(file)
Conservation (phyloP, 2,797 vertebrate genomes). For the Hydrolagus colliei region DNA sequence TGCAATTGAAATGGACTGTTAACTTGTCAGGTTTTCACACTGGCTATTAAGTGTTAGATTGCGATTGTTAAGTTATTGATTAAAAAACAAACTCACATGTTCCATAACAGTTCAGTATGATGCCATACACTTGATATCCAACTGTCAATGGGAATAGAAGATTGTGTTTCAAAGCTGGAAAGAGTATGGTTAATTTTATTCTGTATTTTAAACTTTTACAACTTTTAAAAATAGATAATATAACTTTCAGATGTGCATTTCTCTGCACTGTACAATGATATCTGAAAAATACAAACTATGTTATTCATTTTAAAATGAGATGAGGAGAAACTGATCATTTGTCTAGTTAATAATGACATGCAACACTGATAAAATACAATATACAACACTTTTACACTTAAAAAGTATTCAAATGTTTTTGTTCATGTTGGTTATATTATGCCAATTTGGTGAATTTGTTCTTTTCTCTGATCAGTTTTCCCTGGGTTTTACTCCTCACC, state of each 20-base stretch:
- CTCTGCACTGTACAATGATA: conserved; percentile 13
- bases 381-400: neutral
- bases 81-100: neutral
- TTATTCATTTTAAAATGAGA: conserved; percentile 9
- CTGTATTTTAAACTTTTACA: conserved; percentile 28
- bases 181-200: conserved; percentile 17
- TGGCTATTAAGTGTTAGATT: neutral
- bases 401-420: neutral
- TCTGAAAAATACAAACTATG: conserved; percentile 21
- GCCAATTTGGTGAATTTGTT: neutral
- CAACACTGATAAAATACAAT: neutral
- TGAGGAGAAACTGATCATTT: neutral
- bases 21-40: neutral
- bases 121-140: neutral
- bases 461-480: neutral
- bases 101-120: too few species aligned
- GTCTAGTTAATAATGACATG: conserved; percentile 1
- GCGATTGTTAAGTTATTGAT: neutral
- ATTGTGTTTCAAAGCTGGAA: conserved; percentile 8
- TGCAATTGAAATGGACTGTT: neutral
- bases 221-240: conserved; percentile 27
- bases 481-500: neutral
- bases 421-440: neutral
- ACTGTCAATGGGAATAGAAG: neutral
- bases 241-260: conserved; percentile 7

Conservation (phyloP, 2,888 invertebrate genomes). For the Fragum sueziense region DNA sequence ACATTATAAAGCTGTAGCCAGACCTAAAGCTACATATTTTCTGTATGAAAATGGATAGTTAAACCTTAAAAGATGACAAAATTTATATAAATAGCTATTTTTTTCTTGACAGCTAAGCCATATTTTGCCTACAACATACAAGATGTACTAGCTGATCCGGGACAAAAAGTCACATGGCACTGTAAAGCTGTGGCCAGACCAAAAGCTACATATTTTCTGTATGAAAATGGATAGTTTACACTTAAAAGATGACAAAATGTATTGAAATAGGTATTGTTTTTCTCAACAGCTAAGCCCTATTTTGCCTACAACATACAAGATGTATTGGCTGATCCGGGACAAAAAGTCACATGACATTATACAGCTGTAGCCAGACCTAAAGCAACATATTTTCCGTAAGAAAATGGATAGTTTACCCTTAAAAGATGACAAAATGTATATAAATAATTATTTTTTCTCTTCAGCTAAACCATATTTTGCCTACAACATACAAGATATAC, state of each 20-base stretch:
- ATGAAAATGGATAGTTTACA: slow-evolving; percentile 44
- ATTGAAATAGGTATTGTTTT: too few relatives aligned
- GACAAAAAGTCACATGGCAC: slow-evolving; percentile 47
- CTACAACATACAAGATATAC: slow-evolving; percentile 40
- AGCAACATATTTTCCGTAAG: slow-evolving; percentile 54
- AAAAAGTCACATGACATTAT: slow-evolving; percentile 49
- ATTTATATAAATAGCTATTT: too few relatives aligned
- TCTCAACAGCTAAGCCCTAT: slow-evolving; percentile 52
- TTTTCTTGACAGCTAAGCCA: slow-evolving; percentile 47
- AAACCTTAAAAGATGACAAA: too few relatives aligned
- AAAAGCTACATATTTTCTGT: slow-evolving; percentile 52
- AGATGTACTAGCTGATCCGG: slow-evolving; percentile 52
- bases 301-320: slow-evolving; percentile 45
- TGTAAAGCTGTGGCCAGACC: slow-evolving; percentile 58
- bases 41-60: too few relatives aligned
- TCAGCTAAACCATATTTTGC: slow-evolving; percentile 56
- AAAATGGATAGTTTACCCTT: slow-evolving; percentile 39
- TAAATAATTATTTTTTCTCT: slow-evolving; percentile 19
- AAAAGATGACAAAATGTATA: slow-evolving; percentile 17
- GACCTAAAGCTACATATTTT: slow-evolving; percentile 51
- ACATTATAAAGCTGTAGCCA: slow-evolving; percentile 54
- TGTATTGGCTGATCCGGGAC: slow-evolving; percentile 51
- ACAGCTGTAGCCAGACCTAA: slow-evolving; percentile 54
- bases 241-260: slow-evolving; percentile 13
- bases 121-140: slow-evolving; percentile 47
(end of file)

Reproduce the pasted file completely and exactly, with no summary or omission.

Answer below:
Conservation (phyloP, 2,797 vertebrate genomes). For the Hydrolagus colliei region DNA sequence TGCAATTGAAATGGACTGTTAACTTGTCAGGTTTTCACACTGGCTATTAAGTGTTAGATTGCGATTGTTAAGTTATTGATTAAAAAACAAACTCACATGTTCCATAACAGTTCAGTATGATGCCATACACTTGATATCCAACTGTCAATGGGAATAGAAGATTGTGTTTCAAAGCTGGAAAGAGTATGGTTAATTTTATTCTGTATTTTAAACTTTTACAACTTTTAAAAATAGATAATATAACTTTCAGATGTGCATTTCTCTGCACTGTACAATGATATCTGAAAAATACAAACTATGTTATTCATTTTAAAATGAGATGAGGAGAAACTGATCATTTGTCTAGTTAATAATGACATGCAACACTGATAAAATACAATATACAACACTTTTACACTTAAAAAGTATTCAAATGTTTTTGTTCATGTTGGTTATATTATGCCAATTTGGTGAATTTGTTCTTTTCTCTGATCAGTTTTCCCTGGGTTTTACTCCTCACC, state of each 20-base stretch:
- CTCTGCACTGTACAATGATA: conserved; percentile 13
- bases 381-400: neutral
- bases 81-100: neutral
- TTATTCATTTTAAAATGAGA: conserved; percentile 9
- CTGTATTTTAAACTTTTACA: conserved; percentile 28
- bases 181-200: conserved; percentile 17
- TGGCTATTAAGTGTTAGATT: neutral
- bases 401-420: neutral
- TCTGAAAAATACAAACTATG: conserved; percentile 21
- GCCAATTTGGTGAATTTGTT: neutral
- CAACACTGATAAAATACAAT: neutral
- TGAGGAGAAACTGATCATTT: neutral
- bases 21-40: neutral
- bases 121-140: neutral
- bases 461-480: neutral
- bases 101-120: too few species aligned
- GTCTAGTTAATAATGACATG: conserved; percentile 1
- GCGATTGTTAAGTTATTGAT: neutral
- ATTGTGTTTCAAAGCTGGAA: conserved; percentile 8
- TGCAATTGAAATGGACTGTT: neutral
- bases 221-240: conserved; percentile 27
- bases 481-500: neutral
- bases 421-440: neutral
- ACTGTCAATGGGAATAGAAG: neutral
- bases 241-260: conserved; percentile 7

Conservation (phyloP, 2,888 invertebrate genomes). For the Fragum sueziense region DNA sequence ACATTATAAAGCTGTAGCCAGACCTAAAGCTACATATTTTCTGTATGAAAATGGATAGTTAAACCTTAAAAGATGACAAAATTTATATAAATAGCTATTTTTTTCTTGACAGCTAAGCCATATTTTGCCTACAACATACAAGATGTACTAGCTGATCCGGGACAAAAAGTCACATGGCACTGTAAAGCTGTGGCCAGACCAAAAGCTACATATTTTCTGTATGAAAATGGATAGTTTACACTTAAAAGATGACAAAATGTATTGAAATAGGTATTGTTTTTCTCAACAGCTAAGCCCTATTTTGCCTACAACATACAAGATGTATTGGCTGATCCGGGACAAAAAGTCACATGACATTATACAGCTGTAGCCAGACCTAAAGCAACATATTTTCCGTAAGAAAATGGATAGTTTACCCTTAAAAGATGACAAAATGTATATAAATAATTATTTTTTCTCTTCAGCTAAACCATATTTTGCCTACAACATACAAGATATAC, state of each 20-base stretch:
- ATGAAAATGGATAGTTTACA: slow-evolving; percentile 44
- ATTGAAATAGGTATTGTTTT: too few relatives aligned
- GACAAAAAGTCACATGGCAC: slow-evolving; percentile 47
- CTACAACATACAAGATATAC: slow-evolving; percentile 40
- AGCAACATATTTTCCGTAAG: slow-evolving; percentile 54
- AAAAAGTCACATGACATTAT: slow-evolving; percentile 49
- ATTTATATAAATAGCTATTT: too few relatives aligned
- TCTCAACAGCTAAGCCCTAT: slow-evolving; percentile 52
- TTTTCTTGACAGCTAAGCCA: slow-evolving; percentile 47
- AAACCTTAAAAGATGACAAA: too few relatives aligned
- AAAAGCTACATATTTTCTGT: slow-evolving; percentile 52
- AGATGTACTAGCTGATCCGG: slow-evolving; percentile 52
- bases 301-320: slow-evolving; percentile 45
- TGTAAAGCTGTGGCCAGACC: slow-evolving; percentile 58
- bases 41-60: too few relatives aligned
- TCAGCTAAACCATATTTTGC: slow-evolving; percentile 56
- AAAATGGATAGTTTACCCTT: slow-evolving; percentile 39
- TAAATAATTATTTTTTCTCT: slow-evolving; percentile 19
- AAAAGATGACAAAATGTATA: slow-evolving; percentile 17
- GACCTAAAGCTACATATTTT: slow-evolving; percentile 51
- ACATTATAAAGCTGTAGCCA: slow-evolving; percentile 54
- TGTATTGGCTGATCCGGGAC: slow-evolving; percentile 51
- ACAGCTGTAGCCAGACCTAA: slow-evolving; percentile 54
- bases 241-260: slow-evolving; percentile 13
- bases 121-140: slow-evolving; percentile 47